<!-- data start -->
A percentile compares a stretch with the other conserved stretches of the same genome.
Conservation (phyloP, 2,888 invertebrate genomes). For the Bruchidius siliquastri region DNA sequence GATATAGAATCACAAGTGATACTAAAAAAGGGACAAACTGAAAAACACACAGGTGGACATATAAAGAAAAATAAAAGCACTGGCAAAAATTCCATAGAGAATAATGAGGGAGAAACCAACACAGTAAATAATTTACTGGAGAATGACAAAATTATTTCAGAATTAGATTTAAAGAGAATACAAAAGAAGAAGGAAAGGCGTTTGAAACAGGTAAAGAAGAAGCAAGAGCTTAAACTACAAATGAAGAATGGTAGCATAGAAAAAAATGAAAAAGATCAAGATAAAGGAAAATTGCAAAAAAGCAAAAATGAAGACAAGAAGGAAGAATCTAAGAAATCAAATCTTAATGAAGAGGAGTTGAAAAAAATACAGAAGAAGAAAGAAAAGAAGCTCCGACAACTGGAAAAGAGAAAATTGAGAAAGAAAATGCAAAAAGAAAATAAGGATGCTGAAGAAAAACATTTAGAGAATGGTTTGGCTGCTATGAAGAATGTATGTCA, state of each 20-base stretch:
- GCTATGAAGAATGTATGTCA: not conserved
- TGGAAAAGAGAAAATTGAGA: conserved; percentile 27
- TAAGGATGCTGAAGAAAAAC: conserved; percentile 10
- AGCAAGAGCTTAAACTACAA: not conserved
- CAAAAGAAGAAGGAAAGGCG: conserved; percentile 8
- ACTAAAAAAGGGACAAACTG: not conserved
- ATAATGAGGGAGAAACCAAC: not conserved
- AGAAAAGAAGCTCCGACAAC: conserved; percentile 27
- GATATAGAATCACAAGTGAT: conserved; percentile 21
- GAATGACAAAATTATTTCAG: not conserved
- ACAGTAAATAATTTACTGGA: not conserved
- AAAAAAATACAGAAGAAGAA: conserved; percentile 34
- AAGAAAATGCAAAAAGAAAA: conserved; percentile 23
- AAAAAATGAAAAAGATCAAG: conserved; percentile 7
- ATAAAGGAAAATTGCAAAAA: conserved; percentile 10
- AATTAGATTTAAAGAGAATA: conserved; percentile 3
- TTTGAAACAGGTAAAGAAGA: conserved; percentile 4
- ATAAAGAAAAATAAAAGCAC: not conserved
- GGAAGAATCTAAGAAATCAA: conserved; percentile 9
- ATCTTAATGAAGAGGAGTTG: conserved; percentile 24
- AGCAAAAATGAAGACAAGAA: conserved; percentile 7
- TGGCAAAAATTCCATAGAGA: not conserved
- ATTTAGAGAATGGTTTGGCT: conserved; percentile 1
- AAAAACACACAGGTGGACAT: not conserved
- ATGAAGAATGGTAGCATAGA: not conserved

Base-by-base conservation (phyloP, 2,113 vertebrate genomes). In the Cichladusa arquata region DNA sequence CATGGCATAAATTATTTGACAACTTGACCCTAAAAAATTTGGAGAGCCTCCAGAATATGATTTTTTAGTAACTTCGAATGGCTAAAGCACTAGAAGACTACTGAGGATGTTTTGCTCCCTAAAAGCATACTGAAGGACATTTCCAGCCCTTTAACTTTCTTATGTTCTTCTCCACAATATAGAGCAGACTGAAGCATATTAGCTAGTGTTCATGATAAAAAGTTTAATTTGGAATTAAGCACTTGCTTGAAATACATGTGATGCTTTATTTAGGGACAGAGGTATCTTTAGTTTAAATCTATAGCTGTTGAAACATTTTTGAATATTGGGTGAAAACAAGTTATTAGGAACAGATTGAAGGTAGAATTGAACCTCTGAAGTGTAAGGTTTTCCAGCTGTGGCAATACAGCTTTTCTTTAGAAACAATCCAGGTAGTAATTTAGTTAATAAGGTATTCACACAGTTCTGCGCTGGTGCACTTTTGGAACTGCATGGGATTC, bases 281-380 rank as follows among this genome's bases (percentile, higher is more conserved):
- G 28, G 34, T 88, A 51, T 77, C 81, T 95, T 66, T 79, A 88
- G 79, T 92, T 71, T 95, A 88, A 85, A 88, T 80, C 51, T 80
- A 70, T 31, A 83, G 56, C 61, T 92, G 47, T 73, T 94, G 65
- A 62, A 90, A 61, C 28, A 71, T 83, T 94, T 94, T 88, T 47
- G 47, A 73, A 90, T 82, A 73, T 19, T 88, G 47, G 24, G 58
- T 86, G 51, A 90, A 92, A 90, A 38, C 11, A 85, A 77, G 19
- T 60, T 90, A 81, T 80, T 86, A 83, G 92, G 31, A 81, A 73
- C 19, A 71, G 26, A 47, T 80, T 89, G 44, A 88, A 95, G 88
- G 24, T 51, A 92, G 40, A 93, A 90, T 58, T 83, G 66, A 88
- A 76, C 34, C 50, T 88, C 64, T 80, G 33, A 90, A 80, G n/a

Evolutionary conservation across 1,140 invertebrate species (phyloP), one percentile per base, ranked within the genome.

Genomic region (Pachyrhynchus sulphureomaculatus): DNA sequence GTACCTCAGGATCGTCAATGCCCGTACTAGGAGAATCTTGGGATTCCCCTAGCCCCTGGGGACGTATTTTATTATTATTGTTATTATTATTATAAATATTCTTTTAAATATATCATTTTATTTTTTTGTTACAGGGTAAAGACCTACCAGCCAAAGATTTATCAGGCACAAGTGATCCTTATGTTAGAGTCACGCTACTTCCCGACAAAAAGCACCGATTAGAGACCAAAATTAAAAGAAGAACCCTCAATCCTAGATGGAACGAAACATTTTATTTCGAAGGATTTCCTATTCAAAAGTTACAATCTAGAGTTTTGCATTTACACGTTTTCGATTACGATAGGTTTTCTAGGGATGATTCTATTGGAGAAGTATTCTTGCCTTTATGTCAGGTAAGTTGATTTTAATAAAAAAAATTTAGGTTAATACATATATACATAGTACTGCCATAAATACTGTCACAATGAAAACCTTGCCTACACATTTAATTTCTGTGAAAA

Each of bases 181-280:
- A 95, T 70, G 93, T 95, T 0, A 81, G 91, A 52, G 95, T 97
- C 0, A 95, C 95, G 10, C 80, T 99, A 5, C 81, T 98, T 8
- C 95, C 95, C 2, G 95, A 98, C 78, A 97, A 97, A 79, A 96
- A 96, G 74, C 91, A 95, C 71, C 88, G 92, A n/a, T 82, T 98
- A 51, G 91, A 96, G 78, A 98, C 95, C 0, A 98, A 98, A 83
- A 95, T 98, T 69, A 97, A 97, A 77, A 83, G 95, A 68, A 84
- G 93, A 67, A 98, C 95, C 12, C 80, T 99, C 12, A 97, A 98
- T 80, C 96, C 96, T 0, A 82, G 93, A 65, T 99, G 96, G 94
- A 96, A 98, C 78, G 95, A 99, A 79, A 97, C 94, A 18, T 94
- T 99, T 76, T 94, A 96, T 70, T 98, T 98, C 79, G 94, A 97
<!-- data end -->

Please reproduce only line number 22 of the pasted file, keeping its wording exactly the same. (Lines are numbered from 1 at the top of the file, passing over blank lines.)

- ATCTTAATGAAGAGGAGTTG: conserved; percentile 24